That new puppy is cute and cuddly. But, cute only goes so far when he begins to chew and tear into your new furniture or your shoes. To make him stay in one place when you need him to, you should begin with a puppy crate training.
Before you begin, get it in your mind that crate training is not barbaric. Without training of any kind, your puppy will grow into a wildly undisciplined dog. It may be cute as a two-month old pup but it will get old really quick when you have to apologize for his behavior.
Dogs also require repetition in order to learn. They will get what you are trying to teach them eventually, but you have to be quite methodical in the beginning. Familiarity also makes them feel comfortable and safe in their new home.
Choosing the right crate to use is important. There are wire ones and plastic ones. Wire crates work well for dogs with long hair and in warm climates. It allows for adequate ventilation so puppy stays comfortable.
Plastic crates are good for travel and in cooler climates. It stays warm and keeps puppy secure in the car, train or plane.
One thing that all crate trainers need to remember is that size does matter. A crate need only be big enough for your puppy to turn around and stretch. Partitions made of wood or plastic can reduce the size of big crates if you want to take into account puppy’s eventual adult size. If you give puppy more room than that, he will use the bathroom in there instead of outdoors.
Dogs love to be around people. Begin by placing your crate in the family room or other area where your family spends most of their time together. Using a wire crate at this time allows puppy to see his surroundings.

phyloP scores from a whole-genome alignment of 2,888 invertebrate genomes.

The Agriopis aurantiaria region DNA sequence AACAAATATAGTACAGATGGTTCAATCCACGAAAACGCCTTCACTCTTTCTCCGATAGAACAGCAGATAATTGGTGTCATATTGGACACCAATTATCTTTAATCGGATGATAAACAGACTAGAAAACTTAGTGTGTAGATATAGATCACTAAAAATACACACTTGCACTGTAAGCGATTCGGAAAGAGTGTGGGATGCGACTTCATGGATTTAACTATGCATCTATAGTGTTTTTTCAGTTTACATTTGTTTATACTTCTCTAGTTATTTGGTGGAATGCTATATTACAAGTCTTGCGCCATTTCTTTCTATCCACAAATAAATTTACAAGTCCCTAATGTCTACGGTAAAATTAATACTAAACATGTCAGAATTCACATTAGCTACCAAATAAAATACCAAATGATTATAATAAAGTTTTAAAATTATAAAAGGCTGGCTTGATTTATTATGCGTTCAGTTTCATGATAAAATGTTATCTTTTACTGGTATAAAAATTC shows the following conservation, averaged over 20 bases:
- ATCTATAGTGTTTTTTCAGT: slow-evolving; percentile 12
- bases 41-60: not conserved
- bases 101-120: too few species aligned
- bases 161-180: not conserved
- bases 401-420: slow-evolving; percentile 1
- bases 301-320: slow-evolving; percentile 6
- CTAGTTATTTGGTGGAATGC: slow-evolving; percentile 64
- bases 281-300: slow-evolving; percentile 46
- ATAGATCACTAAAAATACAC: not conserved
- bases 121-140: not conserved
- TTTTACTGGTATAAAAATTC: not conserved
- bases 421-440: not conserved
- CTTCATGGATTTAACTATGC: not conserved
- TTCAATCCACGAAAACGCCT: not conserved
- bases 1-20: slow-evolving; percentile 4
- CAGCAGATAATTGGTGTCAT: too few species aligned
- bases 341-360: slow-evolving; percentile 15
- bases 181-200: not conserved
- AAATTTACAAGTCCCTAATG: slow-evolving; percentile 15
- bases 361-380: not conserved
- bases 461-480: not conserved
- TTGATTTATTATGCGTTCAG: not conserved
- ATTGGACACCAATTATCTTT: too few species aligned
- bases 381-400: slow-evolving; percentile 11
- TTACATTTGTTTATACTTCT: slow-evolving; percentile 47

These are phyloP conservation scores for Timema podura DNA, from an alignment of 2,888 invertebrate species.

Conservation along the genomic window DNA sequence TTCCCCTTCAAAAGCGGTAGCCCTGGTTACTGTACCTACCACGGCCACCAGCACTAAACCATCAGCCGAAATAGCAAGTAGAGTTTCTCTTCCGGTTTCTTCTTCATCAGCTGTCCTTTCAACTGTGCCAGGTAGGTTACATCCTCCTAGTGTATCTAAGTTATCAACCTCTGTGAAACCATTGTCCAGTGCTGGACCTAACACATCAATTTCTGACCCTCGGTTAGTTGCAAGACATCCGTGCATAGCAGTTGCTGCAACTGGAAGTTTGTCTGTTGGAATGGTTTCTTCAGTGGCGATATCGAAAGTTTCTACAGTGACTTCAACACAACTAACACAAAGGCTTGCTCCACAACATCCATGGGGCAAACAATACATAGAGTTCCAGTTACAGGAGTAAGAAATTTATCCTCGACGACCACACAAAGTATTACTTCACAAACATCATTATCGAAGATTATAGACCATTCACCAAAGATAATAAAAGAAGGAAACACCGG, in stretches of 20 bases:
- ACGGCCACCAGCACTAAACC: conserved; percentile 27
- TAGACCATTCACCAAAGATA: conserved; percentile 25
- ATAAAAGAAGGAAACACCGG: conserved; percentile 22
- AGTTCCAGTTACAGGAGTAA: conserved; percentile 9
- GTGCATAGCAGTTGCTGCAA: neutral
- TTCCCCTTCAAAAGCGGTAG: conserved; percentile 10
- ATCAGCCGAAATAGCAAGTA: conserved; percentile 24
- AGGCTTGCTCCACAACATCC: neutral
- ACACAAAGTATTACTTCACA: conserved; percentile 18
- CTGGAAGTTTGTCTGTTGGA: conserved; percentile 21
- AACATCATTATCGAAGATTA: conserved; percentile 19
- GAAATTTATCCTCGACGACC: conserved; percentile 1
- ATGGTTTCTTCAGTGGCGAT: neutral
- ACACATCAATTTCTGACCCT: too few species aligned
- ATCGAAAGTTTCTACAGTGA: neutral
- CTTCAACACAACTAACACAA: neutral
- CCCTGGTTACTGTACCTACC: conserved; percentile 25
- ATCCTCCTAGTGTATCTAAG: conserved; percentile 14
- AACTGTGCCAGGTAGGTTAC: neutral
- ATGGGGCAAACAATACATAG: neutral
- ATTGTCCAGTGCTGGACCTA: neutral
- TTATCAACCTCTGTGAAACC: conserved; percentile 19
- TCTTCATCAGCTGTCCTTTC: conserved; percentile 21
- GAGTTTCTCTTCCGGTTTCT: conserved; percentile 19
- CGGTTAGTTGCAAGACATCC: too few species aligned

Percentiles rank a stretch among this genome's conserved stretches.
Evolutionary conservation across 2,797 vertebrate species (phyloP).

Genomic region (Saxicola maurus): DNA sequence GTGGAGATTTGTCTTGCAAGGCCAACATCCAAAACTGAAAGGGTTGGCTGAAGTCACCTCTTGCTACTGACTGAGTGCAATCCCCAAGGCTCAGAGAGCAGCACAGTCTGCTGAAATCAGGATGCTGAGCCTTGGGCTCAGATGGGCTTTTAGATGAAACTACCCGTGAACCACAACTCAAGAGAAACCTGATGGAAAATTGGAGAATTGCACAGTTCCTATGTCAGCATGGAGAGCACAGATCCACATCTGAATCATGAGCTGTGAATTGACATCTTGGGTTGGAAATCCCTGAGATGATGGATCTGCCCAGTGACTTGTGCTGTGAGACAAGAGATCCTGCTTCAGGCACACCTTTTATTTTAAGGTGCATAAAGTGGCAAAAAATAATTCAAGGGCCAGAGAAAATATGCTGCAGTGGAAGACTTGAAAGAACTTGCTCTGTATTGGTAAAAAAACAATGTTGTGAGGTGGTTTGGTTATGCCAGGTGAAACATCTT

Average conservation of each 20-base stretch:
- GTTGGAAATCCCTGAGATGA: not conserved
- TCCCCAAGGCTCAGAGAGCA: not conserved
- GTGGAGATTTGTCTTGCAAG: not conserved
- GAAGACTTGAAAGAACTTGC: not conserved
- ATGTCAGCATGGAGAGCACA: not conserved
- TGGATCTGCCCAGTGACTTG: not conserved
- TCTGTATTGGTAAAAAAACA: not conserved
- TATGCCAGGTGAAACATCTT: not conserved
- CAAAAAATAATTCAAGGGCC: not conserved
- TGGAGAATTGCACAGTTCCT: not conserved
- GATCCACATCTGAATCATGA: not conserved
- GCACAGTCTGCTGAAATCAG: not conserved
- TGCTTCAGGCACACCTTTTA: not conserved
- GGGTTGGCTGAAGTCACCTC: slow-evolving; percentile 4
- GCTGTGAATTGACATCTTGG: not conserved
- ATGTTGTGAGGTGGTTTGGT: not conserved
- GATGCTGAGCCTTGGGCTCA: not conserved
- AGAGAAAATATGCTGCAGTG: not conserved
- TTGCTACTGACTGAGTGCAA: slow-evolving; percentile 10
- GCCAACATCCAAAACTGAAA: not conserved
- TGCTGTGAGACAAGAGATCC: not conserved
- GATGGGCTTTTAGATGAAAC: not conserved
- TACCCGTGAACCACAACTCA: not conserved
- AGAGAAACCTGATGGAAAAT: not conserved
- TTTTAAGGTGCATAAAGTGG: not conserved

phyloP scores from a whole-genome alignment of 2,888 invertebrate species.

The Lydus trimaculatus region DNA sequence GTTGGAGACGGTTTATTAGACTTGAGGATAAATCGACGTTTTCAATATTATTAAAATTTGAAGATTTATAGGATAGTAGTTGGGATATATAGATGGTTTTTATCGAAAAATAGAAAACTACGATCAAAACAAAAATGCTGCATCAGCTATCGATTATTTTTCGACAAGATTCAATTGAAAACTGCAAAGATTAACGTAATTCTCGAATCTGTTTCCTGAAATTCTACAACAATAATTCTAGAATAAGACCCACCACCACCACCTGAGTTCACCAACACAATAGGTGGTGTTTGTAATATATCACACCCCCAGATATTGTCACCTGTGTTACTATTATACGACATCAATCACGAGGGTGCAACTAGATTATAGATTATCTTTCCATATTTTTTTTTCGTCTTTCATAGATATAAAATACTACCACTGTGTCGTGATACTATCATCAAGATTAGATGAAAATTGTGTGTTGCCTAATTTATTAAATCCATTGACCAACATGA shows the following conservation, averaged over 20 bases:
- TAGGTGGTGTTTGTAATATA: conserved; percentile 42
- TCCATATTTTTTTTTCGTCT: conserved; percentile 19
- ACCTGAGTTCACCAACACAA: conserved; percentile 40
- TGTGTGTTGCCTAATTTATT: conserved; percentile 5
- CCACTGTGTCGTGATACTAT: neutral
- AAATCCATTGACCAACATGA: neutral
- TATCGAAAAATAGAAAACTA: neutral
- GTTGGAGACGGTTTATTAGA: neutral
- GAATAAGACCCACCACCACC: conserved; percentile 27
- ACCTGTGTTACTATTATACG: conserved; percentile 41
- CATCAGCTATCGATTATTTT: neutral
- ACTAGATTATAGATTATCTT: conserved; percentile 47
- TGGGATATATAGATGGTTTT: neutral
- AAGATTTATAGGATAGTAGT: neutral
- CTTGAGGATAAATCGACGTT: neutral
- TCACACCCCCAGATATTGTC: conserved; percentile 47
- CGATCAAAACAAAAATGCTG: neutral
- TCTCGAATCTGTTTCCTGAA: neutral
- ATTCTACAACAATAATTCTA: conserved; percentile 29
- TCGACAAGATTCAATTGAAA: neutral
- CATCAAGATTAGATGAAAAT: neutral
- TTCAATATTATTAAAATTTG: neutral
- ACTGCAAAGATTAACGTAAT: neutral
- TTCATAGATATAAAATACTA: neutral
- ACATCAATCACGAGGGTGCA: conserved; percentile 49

Introduce your puppy to the crate. He may not go in there by himself so heíll need an incentive. Use chewy dog treats to lure him in for a closer look. Let the aroma waft just a few inches in front of him. When he is within spitting distance, place the treat in the crate. Praise him every time he goes in.
You can also feed puppy in the crate. This encourages him to stay inside and is easier cleanup for you. Close the door behind him. Open the door when he is almost done eating. If he comes out close the door again. Open it only if he wants to be let back in to finish eating.
When he is used to being inside give him more incentive for staying in the crate with the door closed. Use a chew toy to entice him in the crate. Close the door for no more than a couple of minutes each time. Call him to come to you when the door is open. Let him return and repeat the process again until he is comfortable with the door closed.
Crate training keeps puppy safe when you are not at home and still lets him interact with the family.